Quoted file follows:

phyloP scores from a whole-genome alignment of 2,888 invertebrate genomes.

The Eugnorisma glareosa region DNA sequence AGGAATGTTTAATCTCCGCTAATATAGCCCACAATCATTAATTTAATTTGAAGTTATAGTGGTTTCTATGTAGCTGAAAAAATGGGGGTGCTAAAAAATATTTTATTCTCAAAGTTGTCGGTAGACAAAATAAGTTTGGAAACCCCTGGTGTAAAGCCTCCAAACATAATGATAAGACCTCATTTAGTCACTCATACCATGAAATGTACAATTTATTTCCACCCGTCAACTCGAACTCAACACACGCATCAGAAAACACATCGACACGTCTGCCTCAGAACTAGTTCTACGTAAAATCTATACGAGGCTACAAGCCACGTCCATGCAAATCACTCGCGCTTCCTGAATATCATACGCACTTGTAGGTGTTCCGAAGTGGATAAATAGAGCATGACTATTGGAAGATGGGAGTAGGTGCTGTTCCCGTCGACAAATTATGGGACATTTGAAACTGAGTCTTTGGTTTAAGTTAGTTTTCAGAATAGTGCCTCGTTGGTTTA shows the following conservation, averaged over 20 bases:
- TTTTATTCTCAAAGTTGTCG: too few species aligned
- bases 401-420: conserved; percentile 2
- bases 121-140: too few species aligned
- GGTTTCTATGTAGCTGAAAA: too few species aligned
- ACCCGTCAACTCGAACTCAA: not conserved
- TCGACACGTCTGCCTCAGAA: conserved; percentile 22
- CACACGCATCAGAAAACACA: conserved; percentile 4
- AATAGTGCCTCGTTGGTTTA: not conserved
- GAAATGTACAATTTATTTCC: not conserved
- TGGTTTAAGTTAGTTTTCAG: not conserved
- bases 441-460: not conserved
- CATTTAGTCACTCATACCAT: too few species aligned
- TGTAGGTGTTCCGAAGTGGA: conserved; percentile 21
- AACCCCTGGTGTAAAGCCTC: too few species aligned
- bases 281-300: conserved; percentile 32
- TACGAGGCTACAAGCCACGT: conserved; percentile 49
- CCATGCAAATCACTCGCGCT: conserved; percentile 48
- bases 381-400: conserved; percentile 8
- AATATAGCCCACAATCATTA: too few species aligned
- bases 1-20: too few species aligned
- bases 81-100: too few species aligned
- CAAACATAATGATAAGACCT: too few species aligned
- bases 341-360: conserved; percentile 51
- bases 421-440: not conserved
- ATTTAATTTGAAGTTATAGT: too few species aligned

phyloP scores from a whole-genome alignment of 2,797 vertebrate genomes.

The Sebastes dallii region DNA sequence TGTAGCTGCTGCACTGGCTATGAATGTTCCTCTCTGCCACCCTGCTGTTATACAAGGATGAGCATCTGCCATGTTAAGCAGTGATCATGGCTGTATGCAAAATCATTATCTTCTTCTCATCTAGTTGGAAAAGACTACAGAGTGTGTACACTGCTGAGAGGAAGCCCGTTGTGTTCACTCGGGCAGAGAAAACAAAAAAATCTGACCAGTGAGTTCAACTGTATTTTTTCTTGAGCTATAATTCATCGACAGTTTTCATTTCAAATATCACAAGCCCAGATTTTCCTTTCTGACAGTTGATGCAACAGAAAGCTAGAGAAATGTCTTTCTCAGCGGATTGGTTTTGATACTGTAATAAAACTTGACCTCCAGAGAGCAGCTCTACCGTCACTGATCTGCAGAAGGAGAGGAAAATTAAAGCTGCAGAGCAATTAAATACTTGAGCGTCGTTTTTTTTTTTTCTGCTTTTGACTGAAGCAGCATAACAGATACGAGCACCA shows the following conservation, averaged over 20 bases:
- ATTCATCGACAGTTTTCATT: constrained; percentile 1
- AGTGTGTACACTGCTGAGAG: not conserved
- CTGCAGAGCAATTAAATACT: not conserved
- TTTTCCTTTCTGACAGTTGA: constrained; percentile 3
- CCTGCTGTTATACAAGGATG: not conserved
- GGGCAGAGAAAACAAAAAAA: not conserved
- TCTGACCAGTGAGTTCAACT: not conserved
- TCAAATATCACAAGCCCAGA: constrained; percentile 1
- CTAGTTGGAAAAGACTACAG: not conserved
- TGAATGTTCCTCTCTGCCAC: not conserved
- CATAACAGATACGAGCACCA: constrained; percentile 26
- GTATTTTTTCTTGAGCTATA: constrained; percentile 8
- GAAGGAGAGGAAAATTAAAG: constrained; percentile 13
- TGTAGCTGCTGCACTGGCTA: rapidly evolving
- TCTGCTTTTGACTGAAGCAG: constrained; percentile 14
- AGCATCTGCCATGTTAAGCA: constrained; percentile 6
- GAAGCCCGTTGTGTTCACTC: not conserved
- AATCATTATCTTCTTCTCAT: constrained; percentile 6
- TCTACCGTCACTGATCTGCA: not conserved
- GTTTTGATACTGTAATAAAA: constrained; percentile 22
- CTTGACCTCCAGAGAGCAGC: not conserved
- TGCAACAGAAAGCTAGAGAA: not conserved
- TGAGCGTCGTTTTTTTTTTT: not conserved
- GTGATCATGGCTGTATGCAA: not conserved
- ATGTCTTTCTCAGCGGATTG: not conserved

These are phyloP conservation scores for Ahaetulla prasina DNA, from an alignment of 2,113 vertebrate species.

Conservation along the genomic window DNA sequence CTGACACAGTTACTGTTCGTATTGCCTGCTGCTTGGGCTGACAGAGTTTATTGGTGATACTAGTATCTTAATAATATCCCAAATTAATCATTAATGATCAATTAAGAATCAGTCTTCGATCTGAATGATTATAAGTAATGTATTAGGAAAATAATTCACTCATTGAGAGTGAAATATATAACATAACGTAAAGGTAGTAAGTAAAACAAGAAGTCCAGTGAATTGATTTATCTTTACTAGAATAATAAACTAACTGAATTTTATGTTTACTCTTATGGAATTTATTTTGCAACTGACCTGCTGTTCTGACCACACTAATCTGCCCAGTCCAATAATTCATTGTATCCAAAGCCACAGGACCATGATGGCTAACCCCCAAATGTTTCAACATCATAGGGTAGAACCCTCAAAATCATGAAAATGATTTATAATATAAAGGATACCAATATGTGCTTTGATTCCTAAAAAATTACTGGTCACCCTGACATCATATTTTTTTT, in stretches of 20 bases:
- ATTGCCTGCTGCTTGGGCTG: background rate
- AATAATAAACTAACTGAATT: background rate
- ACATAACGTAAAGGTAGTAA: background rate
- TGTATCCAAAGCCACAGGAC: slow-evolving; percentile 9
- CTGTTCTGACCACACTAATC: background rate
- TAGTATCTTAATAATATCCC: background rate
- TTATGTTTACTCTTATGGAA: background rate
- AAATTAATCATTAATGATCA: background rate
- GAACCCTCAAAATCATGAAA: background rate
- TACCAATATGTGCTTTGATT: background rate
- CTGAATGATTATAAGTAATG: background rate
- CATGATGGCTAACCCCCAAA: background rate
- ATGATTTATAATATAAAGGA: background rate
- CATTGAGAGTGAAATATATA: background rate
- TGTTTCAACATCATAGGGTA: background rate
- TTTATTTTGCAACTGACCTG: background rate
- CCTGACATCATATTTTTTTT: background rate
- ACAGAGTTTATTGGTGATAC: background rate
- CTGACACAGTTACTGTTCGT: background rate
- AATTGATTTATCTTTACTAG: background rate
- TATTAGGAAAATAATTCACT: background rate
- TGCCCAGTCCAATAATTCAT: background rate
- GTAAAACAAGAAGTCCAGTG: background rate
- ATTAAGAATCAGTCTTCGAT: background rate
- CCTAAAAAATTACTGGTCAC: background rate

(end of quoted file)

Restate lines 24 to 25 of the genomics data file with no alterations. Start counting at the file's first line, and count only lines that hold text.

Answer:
- CAAACATAATGATAAGACCT: too few species aligned
- bases 341-360: conserved; percentile 51